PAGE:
Like many migrating birds, numerous species of nocturnal moths undertake long-distance migrations at night. Each spring, billions of Bogong moths (Agrotis infusa) escape hot conditions in different regions of southeast Australia by making a migration of over 600 miles (1,000 km) to cool caves in the Australian Alps; after a few months in a dormant state, the insects make the same journey back when summer is over. A new study led by Lund University shows that the moths can sense the Earth’s magnetic field and use it to steer their migratory flight behavior.
“Our findings are the first reliable proof that nocturnally active insects can use the Earth’s magnetic field to guide their flight when migrating over 600 miles,” said Lund University’s Professor Eric Warrant, co-lead author of the study.
“We show that insects probably use the Earth’s magnetic field in a similar way to birds.”
Professor Warrant and co-authors studied Bogong moths in Australia and focused on investigating how the moths know in which direction to fly.
They found answers by capturing the moths in flight and placing them in a flight simulator where the insects were free to fly in any direction they chose.
The flight simulator — invented by the team for studying navigation in Monarch butterflies — was in turn placed in a system of magnetic coils which allowed the researchers to turn the magnetic field in any direction. In addition, they were able to show visual landmarks to the moths.
The results, published in the journal Current Biology, indicate that the moths use both visual landmarks in their flight path and the Earth’s magnetic field, probably making their navigation more reliable.
“By turning the magnetic field and the landmarks either together or in conflict with each other, we were able to investigate how the Bogong moths use magnetic and visual information to direct their flight,” said co-lead author Dr. David Dreyer, also from Lund University.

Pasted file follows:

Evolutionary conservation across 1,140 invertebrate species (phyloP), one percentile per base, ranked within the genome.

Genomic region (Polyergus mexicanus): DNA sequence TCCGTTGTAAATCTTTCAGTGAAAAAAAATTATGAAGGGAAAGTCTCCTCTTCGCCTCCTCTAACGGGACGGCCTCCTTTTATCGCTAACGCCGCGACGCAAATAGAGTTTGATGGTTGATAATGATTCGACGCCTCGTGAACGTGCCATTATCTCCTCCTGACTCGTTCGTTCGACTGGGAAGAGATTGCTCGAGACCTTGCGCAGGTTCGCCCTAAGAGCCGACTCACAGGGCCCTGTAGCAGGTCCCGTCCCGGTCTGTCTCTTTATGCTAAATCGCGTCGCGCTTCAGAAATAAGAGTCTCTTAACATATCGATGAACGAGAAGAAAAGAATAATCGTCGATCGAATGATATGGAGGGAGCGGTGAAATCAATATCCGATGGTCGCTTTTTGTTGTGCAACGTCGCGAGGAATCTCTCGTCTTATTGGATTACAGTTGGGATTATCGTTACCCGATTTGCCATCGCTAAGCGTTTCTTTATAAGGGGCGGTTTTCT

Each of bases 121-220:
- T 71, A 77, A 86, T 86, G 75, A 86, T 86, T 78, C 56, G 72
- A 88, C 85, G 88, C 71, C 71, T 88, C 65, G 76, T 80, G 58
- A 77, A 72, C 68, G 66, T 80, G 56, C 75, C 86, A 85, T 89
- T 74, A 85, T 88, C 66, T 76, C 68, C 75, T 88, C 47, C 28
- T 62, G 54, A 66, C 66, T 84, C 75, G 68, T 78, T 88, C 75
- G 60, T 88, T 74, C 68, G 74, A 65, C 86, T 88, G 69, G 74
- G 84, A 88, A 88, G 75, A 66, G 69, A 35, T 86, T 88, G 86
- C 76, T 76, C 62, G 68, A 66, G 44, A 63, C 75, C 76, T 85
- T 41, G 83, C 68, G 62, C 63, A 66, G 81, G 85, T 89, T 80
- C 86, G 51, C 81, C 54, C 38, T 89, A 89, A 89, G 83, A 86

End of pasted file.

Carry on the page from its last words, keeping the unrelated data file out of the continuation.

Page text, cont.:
“When the magnetic field and the landmarks were turned together, the moths changed their flight path in an equivalent manner.”
“However, if the magnetic field and the landmarks were turned in conflict with each other, the moths lost their sense of direction and became confused.”
“We believe that moths in northern Europe may use the Earth’s magnetic field in an equivalent manner when flying over the Alps to the Mediterranean,” the researchers said.
They now plan to find out how Bogong moths, despite never having been to the caves before, know that they have arrived at their destination. They also want to locate and characterize the insects’ elusive magnetic sensor.
David Dreyer et al. The Earth’s Magnetic Field and Visual Landmarks Steer Migratory Flight Behavior in the Nocturnal Australian Bogong Moth. Current Biology, published online June 21, 2018; doi: 10.1016/j.cub.2018.05.030